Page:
Almost four years ago I started my own business. It’s been about five years since I started blogging. A lot has happened in those last five years. Things I never would have expected (including keynoting a conference, co-founding a successful local conference, and working with a number of Fortune 500 companies). But, compared to the fortunes of a number of other people I know, my achievements appear like mere blips on the radar.
I don’t say that to sell myself short. I say that, instead, because some people have really made tremendous strides in those last five years. And it’s been really fun to watch these people’s progress. After looking into this a bit more, I was really surprised at the number of people I’m connected to in some way, shape or form who have really seen a meteoric rise the lsat few years. Let’s take a look.
2008: Director of Public Relations, Costa DeVault
2013: Owner, Geben Communications
Road to where she is today: Heather started her own agency around the same time I broke out on my own. We’ve shared many stories and tips along the line. We’ve even partnered on a few client engagements. Proud to call Heather a friend–and proud of her work in starting her own shop.
2008: Manager-Research, Dix & Eaton
2013: Group Director-Analytics, WCG
Road to where he is today: I got to know Chuck when he was at his job in Cleveland five-years ago. We worked on the social media track at BlogWorld together, where I got to know him a bit better. And since then, his career has completely took off! And he now possesses one of the more in-demand skill sets in our industry (digital analytics).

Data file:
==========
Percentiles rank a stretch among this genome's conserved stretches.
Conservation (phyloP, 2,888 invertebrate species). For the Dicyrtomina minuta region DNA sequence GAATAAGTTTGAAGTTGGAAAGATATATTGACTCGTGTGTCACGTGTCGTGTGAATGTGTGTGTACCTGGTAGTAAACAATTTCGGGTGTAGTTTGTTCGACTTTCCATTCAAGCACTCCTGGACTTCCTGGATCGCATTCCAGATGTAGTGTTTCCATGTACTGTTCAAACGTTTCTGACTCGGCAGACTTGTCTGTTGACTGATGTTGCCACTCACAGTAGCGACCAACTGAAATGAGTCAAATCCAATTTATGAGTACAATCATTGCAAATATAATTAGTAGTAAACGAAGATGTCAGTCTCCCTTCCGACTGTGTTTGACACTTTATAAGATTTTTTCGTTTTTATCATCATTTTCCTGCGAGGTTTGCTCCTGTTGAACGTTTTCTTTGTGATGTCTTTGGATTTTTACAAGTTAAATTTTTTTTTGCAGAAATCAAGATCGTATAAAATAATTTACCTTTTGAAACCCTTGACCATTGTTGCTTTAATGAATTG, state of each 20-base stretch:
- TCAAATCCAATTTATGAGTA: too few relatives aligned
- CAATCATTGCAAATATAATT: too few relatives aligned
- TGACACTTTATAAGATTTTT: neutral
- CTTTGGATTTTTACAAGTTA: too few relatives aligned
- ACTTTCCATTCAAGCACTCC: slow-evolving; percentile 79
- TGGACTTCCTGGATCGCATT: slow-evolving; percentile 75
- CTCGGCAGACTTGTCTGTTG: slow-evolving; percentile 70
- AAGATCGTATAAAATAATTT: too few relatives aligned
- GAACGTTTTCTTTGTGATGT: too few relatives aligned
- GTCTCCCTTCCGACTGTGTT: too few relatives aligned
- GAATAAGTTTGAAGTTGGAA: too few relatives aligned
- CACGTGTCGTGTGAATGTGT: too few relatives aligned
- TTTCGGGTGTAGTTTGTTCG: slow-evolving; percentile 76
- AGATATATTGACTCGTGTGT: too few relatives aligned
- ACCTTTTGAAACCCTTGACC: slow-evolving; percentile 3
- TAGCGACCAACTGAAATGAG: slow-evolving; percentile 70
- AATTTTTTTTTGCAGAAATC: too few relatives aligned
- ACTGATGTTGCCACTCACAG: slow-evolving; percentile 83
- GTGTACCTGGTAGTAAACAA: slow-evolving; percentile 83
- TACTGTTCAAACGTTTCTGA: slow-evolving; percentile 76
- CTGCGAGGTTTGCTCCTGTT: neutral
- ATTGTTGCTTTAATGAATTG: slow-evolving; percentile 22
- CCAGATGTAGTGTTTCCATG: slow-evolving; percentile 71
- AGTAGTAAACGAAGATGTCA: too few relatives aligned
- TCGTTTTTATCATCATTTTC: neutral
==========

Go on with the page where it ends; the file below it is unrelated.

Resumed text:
2008: Account Coordinator, Risdall McKinney PR
2013: Director-Emerging Media & PR, space 150
Road to where she is today: Lisa’s come a long ways since her days at Risdall McKinney PR. Probably the person locally here in MSP who has made the biggest strides in the last five years. Can’t wait to see where she is five years from NOW! (I’m sure I’ll be reporting to Lisa at some point)
2008: Marketing Analyst, Cox Auto Trader
2013: Social Media Manager, U.S. Cellular
Road to where he is today: Sonny’s progress has been particularly interesting to me as five-plus years ago, I attempted to help Sonny (and friend Scott Hepburn) out when they were looking for jobs. The result? We solidified a friendship and I got to know a pretty good guy. Now, Sonny’s in Chicago, happily married, with a new baby and a successful career.
2008: Higher Education Reporter, Star Tribune
2013: Senior Manager-Corporate PR, Best Buy
Road to where he is today: Five years ago, Jeff was on the media side. Now he’s a PR vet after stints at Augsburg College and HealthPartners. Over at Best Buy now, Jeff’s getting a taste of Fortune 500 life.